Released in 1980 on the great Sundanese Dian Records label, this cassette delivers some excellent smoldering jaipong workouts. Both group Rineka Swara and pesinden Itoh Masyitoh were well recorded back in the day (check the vast and amazing Madrotter blog for other releases featuring these exceptional musicians). It's hard not to get carried away with the energy captured here.
Thursday, December 5, 2013
Thursday, November 28, 2013
Here's a classic tape from the essential Kusuma label featuring Ki Nartosabdo's super gamelan group Condong Raos. There's really no way to consider contemporary Central Javanese karawitan without factoring in the legacy of Ki Nartosabdo (1925-1985). Born in Klaten, a large sprawling area that connects the cities of Yogyakarta and Surakarta, he grew up situated between two deeply rich yet distinct cultural centers. Nartosabdo was first and foremost a wayang kulit dhalang, but his creative genius went beyond shadow puppetry. He was a painter, kroncong violinist, master gamelan musician, and, most notably, a proficient composer of gendhing. He also formed and led the gamelan group Condong Raos. Under his leadership Condong Raos reached amazing heights of virtuosity. When this cassette was recorded, karawitan Jawi was experiencing a golden era of popularity - campursari had yet to take hold, klenengan were way more abundant, and, as an actively performing gamelan, Condong Raos reigned supreme. This tape captures a group of extraordinary Javanese musicians at the height of their game, performing classic gendhing with total dedication. It's all effortless flowing energy and expression. Great music and worth a listen.
Tuesday, November 26, 2013
(Bonangan Solo Mangkunegaran Edisi 1 (KR-045 Keraton Record).rar - 143MB)
(Bonangan Solo Mangkunegaran Edisi 2 (KR-046 Keraton Record).rar - 144MB)
(Bonangan Solo Mangkunegaran Edisi 3 (KR-049 Keraton Record).rar - 143MB)
(Bonangan Solo Mangkunegaran Edisi 4 (KR-046 Keraton Record).rar - 145MB)
Friday, November 22, 2013
Friday, November 12, 2010
Really great tape of rollicking pong lang. Lots of cool instrumental Isan grooves here but it's the appearance of familiar classics like 500 MILES and YOU CHEA-IN HEART (Khun Hank!) that nudge things into an especially unique dimension. Both electric organ and wah guitar show up to add their energy. Music for the good times.
Thursday, November 11, 2010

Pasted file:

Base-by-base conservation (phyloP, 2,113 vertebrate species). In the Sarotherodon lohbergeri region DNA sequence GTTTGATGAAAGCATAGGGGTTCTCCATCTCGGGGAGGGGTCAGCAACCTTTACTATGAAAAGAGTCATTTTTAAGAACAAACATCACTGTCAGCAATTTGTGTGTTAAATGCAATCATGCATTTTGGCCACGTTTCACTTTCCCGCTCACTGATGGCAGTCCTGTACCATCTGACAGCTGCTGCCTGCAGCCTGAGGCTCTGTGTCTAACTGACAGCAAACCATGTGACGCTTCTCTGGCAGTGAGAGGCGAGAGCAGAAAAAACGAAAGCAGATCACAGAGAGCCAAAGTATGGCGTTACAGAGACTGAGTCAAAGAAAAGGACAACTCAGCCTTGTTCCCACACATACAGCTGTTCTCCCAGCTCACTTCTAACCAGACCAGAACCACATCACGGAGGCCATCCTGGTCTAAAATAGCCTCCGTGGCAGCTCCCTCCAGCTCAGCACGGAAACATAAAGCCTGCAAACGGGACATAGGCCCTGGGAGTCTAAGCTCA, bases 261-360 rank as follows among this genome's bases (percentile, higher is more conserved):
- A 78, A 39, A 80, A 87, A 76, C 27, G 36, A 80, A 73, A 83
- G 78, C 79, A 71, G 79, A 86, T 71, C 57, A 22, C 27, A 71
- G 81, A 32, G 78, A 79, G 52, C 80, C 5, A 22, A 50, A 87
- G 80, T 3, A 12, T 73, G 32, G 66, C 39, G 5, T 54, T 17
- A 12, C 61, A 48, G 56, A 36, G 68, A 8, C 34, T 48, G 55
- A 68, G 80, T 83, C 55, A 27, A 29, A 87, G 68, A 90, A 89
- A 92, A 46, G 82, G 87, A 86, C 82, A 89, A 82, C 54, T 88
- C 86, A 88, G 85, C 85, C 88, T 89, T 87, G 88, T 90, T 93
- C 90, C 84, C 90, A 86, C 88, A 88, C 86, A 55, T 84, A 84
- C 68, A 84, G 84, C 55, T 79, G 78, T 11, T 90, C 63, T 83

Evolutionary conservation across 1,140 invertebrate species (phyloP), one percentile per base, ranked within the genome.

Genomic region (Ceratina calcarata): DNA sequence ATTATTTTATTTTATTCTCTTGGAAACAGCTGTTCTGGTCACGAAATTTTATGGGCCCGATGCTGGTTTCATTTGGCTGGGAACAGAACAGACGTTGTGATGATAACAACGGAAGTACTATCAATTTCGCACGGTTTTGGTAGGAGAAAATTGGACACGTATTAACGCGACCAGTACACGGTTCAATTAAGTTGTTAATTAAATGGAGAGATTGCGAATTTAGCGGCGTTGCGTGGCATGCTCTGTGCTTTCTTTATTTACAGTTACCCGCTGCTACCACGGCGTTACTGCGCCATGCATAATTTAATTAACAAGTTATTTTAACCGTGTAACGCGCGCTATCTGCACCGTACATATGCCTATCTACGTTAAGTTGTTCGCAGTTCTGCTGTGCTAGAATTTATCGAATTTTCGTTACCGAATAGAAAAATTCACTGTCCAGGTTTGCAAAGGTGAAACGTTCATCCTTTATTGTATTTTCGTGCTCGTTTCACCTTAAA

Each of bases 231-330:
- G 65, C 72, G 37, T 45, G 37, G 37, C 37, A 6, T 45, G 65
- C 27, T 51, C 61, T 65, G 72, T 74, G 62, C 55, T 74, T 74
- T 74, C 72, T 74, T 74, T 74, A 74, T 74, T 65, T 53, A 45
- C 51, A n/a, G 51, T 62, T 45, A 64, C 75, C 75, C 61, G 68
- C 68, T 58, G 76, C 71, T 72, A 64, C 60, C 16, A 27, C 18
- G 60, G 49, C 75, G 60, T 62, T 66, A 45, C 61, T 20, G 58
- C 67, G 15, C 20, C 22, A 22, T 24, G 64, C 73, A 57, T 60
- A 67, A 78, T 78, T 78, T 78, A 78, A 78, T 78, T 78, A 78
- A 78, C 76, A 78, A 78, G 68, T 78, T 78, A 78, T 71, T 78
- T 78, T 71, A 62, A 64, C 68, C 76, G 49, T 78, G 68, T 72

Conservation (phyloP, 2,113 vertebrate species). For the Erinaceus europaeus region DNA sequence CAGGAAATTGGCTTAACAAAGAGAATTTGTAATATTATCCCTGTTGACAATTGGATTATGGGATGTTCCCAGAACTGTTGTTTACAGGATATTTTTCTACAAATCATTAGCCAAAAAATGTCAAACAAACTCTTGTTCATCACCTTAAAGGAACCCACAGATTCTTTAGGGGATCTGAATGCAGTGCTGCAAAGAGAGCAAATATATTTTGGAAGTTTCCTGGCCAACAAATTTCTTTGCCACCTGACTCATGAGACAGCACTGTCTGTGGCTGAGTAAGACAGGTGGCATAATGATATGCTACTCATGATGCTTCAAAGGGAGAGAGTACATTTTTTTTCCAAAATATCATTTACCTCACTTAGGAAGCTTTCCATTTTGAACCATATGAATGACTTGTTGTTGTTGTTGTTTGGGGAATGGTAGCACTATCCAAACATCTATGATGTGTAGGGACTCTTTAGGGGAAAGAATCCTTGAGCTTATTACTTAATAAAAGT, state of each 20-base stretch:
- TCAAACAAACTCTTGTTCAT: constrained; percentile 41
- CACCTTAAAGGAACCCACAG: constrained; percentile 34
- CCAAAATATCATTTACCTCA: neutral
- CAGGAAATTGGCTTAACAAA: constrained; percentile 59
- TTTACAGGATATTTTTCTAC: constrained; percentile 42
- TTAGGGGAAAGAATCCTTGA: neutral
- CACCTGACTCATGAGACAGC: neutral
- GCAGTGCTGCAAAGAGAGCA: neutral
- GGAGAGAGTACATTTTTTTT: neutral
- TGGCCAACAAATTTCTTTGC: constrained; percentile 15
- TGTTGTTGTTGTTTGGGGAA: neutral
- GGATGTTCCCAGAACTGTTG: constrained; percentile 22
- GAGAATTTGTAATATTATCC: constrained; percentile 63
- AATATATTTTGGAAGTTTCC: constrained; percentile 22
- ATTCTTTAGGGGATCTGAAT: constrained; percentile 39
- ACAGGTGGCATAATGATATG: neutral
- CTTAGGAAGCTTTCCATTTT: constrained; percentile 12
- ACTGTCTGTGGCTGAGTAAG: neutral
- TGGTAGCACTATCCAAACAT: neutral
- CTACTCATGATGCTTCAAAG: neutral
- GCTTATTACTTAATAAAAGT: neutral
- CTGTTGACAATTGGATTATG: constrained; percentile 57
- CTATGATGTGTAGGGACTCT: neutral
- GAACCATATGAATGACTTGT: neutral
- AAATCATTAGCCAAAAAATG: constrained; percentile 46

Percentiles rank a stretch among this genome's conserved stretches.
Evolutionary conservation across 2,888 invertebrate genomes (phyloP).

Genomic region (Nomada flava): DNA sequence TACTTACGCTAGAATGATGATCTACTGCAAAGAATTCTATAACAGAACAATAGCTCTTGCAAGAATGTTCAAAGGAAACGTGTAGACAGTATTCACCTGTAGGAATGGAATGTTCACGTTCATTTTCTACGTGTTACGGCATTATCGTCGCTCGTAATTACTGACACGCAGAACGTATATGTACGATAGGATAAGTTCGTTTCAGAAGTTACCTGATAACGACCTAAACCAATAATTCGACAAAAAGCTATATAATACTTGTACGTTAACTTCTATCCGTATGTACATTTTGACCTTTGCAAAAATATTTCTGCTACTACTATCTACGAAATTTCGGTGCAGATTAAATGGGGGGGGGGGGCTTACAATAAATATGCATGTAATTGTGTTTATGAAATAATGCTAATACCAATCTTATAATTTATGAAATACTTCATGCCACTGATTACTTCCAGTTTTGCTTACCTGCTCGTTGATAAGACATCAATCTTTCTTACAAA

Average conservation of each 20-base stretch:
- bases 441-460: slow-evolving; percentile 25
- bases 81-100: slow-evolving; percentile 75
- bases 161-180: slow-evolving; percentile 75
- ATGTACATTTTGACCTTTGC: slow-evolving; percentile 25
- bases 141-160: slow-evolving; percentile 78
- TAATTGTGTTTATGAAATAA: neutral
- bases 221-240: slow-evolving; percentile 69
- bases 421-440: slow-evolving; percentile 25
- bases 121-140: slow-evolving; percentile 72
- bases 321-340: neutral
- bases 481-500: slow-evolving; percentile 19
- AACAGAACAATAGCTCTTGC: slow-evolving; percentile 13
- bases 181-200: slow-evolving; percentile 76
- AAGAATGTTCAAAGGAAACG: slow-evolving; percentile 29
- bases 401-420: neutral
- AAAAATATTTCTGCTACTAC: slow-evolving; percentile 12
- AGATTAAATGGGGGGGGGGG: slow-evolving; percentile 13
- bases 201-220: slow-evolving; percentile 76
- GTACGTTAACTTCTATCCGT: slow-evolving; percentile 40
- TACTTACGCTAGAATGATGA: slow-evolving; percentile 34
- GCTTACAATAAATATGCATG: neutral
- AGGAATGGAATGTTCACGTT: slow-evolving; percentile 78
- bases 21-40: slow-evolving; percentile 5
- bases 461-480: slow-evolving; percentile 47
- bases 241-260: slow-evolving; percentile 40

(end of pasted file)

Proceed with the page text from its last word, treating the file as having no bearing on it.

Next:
Very nice collection of kebyar tracks from the Universitas Warmadewa's gamelan "Sanggar Manggala Sami", released as a result of their participation in the 1998 Bali Arts Festival. The lelambatan piece on side B is a favorite with it's exquisitely evolving long-form structure that's so characteristic of the repertoire.
These two endearing cassettes were among the first tapes that I bought in Thailand way back when. Both volumes contain a number of excellent classical and traditional tunes, but note that the music does cut in suddenly at the beginning on several sides. I have very fond memories of playing these on my cheap walkman while walking around in southern Thailand, and, having had very little listening experience with any Thai music up until that point, really digging the new and strange sounds. Beautiful music.
Friday, November 5, 2010
Thai museum aficionados may recognize the image that's on the cover of this tape. It comes from the Thai Human Imagery Museum. Located on the outskirts of Bangkok, this is THE place in Thailand to see uncanny fibreglass human replicas. The online caption for the scene depicted on the tape cover reads:
Slavery in Thailand existed as early as in the Ayuthaya Period. It was accepted as a way of life at all levels of society. Slaves were considered an asset of the master and classified into 7 categories, one category being babies born of slave parents. The old law stipulated that slaves could not gain their freedom until they paid their prices. If they fled for their freedom they would be executed.
I have no idea how the history of Thai slavery relates to the music on this tape (if directly at all) but after a number of listens I have to say that the overall vibe of sorrow and grief seems perfectly fitting. The instrumental title track that takes up all of side A is an epic in mournful form cycles. The B side is also all instrumental, containing a half-dozen tracks that further evoke the heavy feelings. I'd say "enjoy!" but it's not quite appropriate... so, here you go...